Eco-friendly Building Materials: The Wave of the Future

construction

Whether a simple house or a major building, building construction projects always has a major effect on the environment. The resources used for building as well as the construction techniques can be damaging to nature. Fortunately, modern materials can help with that. Thanks to technological development, prospective builders now have access to materials that were formerly unavailable, and here are a few examples.

Recycled Wood and Metal

Recycling has been around for a long time, but it has only been recently when it has been aggressively implemented. The result is that people are recycling items that were not considered before. Two good examples would be wood and metal. In the past, both of these would end up in the scrap heap and have no other use.

With the modern awareness of limited resources, several companies turn to old wood and metal to give them new life. For example, some commercially available brands for wooden panels like sturdy Trex fencing panels take wood from various resources and turn them into composite lumber for alternate usage. Recycling metals is much easier since they can be melted down and cast into new shapes.

Bamboo

Bamboo is a great sustainable building material. While it has been used in construction for centuries, especially in wooden buildings in Asia, it hasn’t penetrated the Western market as much. It is mainly because of the preconception that it is a primitive building material. However, the modern usage of bamboo proves this idea false.

For example, bamboo can be a great flooring material. The proper technique can give your home wood flooring that looks like any traditional wood. The difference is that bamboo grows fast, with bamboo harvests done every three years instead of the usual 25 for other woods. This makes them cheaper and easier to find a source.

Cork

Another great sustainable material is cork. Another old material like bamboo, people have been using cork for 5000 years. However, the difference is that it was mainly for sealing bottles. Most people know it for this purpose. It is still a dominant purpose for the material, but construction has given it more modern uses.

For example, it is an excellent covering material. Homeowners can use it for flooring and wall panels. Besides looking great, they can dampen noise and provide natural insulation. The great thing about cork is that it is only the bark of the cork oak. This means it can be harvested without causing any damage to the tree so that future harvests can be done again in the future.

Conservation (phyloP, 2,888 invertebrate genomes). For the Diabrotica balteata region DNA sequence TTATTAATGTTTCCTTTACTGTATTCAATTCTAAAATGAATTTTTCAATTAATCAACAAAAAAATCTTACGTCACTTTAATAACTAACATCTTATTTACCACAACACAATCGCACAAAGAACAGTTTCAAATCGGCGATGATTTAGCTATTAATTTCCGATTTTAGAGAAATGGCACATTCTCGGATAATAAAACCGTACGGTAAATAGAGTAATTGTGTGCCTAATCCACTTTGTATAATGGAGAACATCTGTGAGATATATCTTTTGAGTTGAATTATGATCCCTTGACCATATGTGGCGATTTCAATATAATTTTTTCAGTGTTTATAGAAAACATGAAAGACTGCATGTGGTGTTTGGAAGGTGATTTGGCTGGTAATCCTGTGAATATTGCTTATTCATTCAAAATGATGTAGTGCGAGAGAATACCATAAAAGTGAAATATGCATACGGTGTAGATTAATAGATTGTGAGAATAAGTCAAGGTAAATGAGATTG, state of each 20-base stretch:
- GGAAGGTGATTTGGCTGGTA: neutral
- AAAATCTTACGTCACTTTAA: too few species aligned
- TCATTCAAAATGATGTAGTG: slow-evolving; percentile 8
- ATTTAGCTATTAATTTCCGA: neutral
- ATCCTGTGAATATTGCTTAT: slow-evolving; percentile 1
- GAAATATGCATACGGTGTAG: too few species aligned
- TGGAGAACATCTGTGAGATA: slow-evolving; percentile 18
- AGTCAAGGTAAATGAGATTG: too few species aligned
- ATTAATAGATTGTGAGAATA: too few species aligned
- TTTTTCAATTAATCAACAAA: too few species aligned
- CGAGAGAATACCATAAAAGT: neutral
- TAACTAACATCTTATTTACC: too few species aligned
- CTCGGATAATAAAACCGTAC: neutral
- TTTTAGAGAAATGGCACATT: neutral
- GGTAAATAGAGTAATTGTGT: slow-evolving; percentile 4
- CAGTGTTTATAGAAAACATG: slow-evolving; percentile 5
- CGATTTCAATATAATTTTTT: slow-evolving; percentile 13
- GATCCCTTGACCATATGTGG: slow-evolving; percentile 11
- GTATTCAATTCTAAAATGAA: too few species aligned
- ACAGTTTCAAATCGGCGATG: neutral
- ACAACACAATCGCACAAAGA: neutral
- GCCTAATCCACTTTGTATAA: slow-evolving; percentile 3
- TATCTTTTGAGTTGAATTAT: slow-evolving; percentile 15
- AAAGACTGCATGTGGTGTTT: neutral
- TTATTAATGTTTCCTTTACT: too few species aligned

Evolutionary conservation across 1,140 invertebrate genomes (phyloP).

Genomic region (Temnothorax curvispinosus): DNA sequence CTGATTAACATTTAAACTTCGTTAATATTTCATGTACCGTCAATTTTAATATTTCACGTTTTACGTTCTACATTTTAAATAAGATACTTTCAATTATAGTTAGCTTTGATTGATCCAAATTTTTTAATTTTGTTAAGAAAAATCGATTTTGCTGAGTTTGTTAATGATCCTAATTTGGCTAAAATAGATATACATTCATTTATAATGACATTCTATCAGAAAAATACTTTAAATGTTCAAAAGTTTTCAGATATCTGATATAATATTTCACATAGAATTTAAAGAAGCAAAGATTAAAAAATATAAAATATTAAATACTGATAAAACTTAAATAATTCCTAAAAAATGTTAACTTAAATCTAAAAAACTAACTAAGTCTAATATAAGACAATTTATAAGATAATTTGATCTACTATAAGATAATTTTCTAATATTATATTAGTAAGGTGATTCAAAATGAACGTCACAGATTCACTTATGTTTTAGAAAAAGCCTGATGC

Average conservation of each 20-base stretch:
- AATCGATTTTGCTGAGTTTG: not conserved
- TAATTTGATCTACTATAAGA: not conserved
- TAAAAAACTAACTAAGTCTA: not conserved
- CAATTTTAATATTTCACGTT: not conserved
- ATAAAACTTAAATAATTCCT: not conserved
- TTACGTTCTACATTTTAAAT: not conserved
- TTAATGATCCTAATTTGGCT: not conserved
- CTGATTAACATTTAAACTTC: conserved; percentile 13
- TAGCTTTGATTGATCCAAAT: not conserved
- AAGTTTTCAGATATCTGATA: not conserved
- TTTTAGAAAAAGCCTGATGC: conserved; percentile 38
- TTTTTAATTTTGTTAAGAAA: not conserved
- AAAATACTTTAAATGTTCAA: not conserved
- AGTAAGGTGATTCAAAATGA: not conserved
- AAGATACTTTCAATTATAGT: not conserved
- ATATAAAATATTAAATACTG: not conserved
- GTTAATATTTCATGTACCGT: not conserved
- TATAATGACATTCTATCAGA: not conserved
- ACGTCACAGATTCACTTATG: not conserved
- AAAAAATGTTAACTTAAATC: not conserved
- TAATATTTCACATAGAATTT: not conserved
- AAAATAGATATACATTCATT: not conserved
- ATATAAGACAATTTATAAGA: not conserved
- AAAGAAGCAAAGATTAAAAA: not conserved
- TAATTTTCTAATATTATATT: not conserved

Pre-cast Concrete

Gray concrete wall panels

While initially, there might not seem to be any difference between concrete mixed on-site with pre-cast concrete, certain factors make the latter more sustainable. Mainly, there is lower energy usage when pouring pre-cast concrete slabs than having to do the job at the construction site.

Additionally, mixers also have the luxury of taking additional time to make the concrete better. With proper curing, the concrete would be tougher and more durable. The addition of foam insulation would also make it better for temperature control.

Sheep’s Wool

ool has a reputation for being used in fabrics. But it also has a surprising use as an insulation material. Considering the issues that people face with temperature, having a cheap, sustainable insulator can be very useful.

The standard modern insulation material is polyurethane or fiberglass, both of which are technically plastics. Wool provides a more natural solution though it has a higher price tag. But it makes up for it since it is easy to harvest, and raw wool is easy to integrate into any building. It can also be simple to replace when necessary compared to other materials.

Timbercrete and Ferrock

These two concrete variants are grouped because their primary approach is to mix in regular concrete with other substances to create something much better. Timbercrete uses waste material from sawmills. The result is a lighter material than concrete that has wooden properties.

This means you can nail or even screw slabs of them together. Ferrock does something similar but for metal shavings. The result is a tougher concrete mix that also helps absorb carbon from the air. Both of these provide builders new options for their buildings.

The world has already seen many problems, and you shouldn’t be contributing to any of them. The small contribution of only using eco-friendly materials may not seem much, but if they receive mass adoption, it can cause a massive shift in resource usage. Check out what’s out there and see if any material will meet your needs.

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